Summary: In vertebrates, short-term imbalances in blood pressure are
regulated by reflex changes in cardiac output and peripheral
resistance, the so-called cardiac limb and peripheral limb of the
baroreflex, respectively. Van Vliet and West (1994) reason that
without this feedback controller the cardiovascular system
would be vulnerable to acute hypertension that could result in
vascular lesions, increased capillary pressures and oedema and
impaired flow autoregulation among other problems.
Baroreflex responses have been identified in many vertebrate
species (see review by Bagshaw, 1985). In reptiles, the anatomy
of baroreceptive fibres as well as their functional responses have
been studied in turtles, lizards and snakes (Stephens et al. 1983;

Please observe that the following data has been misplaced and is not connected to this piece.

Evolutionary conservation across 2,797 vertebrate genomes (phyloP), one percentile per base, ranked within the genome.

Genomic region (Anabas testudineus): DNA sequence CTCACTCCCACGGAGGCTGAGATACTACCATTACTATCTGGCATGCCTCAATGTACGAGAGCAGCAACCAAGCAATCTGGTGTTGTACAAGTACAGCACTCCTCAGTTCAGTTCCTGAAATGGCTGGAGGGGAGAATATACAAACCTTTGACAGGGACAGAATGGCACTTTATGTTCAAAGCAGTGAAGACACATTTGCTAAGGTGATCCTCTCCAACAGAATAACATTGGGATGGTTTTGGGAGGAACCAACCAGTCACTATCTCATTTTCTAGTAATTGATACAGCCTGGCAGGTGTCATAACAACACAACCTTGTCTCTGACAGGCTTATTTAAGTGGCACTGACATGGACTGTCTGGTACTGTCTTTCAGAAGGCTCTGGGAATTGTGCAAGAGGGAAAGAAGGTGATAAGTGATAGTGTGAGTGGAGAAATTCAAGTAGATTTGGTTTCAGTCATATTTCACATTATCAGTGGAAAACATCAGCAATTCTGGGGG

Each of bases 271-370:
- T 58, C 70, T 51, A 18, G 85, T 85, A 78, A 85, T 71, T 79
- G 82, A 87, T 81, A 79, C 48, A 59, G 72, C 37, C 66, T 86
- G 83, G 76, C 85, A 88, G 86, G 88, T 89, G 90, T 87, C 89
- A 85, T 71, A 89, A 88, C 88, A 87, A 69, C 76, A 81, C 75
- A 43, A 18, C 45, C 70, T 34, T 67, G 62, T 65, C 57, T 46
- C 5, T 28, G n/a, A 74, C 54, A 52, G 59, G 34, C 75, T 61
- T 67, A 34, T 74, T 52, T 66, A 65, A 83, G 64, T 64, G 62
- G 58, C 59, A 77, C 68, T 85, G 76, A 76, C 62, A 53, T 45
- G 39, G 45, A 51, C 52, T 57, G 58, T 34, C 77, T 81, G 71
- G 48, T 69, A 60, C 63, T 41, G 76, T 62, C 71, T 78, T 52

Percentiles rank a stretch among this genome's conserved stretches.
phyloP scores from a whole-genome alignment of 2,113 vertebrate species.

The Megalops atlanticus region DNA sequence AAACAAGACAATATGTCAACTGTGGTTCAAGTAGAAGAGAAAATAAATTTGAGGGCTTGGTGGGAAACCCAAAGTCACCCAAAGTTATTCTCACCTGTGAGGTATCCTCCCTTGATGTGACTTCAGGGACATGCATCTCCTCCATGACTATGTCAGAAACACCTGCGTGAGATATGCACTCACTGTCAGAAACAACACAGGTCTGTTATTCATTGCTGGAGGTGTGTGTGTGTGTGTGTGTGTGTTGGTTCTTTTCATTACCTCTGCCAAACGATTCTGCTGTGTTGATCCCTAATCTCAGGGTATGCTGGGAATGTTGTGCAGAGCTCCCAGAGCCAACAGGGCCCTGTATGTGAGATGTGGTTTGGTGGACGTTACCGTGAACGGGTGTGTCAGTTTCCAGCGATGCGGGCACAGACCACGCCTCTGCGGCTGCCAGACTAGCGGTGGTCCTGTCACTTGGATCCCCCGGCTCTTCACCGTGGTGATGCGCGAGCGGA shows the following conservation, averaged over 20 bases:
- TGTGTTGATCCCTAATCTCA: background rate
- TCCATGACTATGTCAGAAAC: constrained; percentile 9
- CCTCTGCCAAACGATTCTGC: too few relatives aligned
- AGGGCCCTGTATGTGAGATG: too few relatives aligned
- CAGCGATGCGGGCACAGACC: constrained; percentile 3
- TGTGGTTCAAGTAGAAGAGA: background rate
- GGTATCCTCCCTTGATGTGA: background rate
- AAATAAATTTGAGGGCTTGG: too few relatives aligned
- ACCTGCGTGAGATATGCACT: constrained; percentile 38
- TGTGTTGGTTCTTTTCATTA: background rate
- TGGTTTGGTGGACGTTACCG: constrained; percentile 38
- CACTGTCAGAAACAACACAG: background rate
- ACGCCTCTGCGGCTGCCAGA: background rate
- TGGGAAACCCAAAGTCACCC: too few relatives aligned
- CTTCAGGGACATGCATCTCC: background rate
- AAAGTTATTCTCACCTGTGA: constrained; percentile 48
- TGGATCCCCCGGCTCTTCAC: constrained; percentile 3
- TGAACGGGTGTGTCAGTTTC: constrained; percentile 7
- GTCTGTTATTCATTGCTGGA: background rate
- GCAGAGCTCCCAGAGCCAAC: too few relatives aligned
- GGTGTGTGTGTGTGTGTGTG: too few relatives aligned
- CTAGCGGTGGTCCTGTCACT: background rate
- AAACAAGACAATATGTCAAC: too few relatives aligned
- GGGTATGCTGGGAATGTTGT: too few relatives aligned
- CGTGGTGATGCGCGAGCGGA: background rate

Millard and Moalli, 1980; Berger et al. 1980; Backhouse et al.
1989). Little is known in crocodilians, although the existence
of a functional baroreflex response is hardly disputed.
In mammals, and probably birds, the existence of myelinated
baroreceptors (with thresholds well below normal arterial
pressures) permits compensation for acute hypotension. This
is believed to protect the tissues from ischaemia, which could
result from a drop in the driving pressure and the high